In 1918 when it came to the crunch, Cottingham UDC like so many other local authorities, had no experience of building or renting out houses. Enthusiasm could only achieve so much, which in the case of Cottingham, amounted to the purchase of 9.5 acres in April 1919 of the Westfield Estate at the fashionable west end of the village from Archdeacon J Malet Lambert. Viewed by many as a local philanthropist, he also had something of chequered past.

He was however a former and influential member of the Hull & District Sanitary Association, that had continually questioned the efficacy of Hull’s Local Board of Health, pressing for improvements to housing and sanitation within the Borough. So effective were its methods that a Local Government Board enquiry took place in 1888, subsequently making a number of recommendations for the sanitary improvement of the town.(3) Yet Malet Lambert’s philanthropy had limitations, originally offered £125 per acre, he refused to settle for anything less than £200. (4)

Purchasing a piece of land is one thing, populating it with houses is a different matter entirely. The appointment of Hull architect Harry Andrews on a project-only basis was a sound first move by the council. The first phase was for the provision of a modest 50 houses, yet this relatively small number, would in no way be the guarantee to a trouble-free build. Tenders approaching £10,000 for street works and sewerage had an immediate impact on the project. To reduce the civil costs the architect modified the lay-out of the houses positioning them all adjacent to the main road. Costs were trimmed but so was the number of houses, now down to 36. Built by Hull firm Holliday & Barker, they took the form of a single meandering row of 18 pairs of semi-detached houses.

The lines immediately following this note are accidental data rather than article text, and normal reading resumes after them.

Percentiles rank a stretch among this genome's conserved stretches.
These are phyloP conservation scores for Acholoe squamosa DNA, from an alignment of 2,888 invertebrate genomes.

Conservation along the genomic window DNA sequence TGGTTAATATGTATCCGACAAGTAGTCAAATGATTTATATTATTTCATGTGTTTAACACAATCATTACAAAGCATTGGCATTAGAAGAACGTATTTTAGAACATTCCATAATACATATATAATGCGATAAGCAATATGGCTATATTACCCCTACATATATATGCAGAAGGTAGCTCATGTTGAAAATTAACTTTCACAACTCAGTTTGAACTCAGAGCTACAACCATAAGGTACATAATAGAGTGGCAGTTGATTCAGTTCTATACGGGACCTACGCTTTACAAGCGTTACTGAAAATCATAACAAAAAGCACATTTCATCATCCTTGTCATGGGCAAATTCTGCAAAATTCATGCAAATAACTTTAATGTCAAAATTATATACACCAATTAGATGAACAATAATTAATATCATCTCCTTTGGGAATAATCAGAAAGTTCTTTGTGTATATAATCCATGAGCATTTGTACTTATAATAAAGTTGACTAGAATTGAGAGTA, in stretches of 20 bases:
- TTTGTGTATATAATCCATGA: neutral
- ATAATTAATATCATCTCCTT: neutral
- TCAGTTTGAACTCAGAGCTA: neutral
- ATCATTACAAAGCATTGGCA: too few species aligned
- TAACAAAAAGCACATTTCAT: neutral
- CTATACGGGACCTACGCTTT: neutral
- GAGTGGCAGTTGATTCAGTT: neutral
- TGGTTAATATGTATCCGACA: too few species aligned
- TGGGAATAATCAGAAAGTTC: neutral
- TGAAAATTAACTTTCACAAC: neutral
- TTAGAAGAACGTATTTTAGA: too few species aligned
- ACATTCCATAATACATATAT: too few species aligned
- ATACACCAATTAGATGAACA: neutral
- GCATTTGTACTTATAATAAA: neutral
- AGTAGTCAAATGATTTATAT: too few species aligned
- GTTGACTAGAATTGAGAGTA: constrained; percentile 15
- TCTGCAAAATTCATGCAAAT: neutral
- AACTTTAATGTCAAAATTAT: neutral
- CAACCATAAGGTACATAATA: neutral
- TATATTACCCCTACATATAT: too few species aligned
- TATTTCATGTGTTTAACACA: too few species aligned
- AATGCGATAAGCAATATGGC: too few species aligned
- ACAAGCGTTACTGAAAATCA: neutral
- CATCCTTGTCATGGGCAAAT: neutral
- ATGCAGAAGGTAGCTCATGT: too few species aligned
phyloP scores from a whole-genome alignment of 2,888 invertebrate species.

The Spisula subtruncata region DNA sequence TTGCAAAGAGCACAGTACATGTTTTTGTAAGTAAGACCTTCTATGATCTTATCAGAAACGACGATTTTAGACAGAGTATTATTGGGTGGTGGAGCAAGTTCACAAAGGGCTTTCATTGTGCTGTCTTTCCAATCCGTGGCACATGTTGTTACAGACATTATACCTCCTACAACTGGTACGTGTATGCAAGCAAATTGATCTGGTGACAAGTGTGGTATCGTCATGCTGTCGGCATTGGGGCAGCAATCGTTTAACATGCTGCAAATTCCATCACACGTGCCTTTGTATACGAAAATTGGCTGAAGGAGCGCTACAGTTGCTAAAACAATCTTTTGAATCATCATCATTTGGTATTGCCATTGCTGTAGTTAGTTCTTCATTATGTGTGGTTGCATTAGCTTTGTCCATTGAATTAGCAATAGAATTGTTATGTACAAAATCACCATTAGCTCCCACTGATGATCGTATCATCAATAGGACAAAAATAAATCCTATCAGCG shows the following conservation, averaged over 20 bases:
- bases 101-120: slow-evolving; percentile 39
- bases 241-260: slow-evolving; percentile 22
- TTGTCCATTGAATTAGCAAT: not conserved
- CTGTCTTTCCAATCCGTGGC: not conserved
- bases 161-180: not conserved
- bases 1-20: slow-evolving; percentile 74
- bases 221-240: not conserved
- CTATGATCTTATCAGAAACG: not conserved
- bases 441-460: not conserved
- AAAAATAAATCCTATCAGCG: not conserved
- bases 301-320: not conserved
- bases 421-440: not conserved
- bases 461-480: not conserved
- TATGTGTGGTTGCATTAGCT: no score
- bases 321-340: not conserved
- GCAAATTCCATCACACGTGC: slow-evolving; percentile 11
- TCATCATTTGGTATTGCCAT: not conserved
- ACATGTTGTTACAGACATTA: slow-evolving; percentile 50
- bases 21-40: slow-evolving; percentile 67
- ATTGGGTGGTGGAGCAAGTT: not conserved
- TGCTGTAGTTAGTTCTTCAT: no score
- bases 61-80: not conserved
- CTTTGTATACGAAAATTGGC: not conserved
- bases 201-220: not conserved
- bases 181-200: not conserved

Yet according to a local newspaper, the 12 parlour and 24 non-parlour three bedroomed houses were reported to be: (5)

One of the finest sites in the district, it has been developed to allow the erection of 98 houses, only 16 of which will have a northerly aspect … while somewhat severe in appearance in conformity with the Ministry of Health’s instructions, are exceedingly simple and harmonious as a whole …

Simple and severe certainly, but in no way were they harmonious, not according to many of the locals whose abhorrence towards the stark appearance of the dwellings, had two weeks earlier, prompted an irksome response from a council member who retorted: (6)

There was a most extraordinary and widespread misconception in Cottingham … The people seem to think the council were entirely responsible for the architecture of the houses which had been put up, and for the quality of materials used. This was not so. They had been entirely over-ruled by the authorities at Leeds.

The Southwood Estate, featured in the Hull Daily Mail, 27 October 1921

This was a direct reference to the Leeds-based Regional Housing Commissioner of the Ministry of Health and Housing who held sway over all matters relating to the provision of local authority housing in Yorkshire under the terms of the Housing & Town Planning Act, 1919.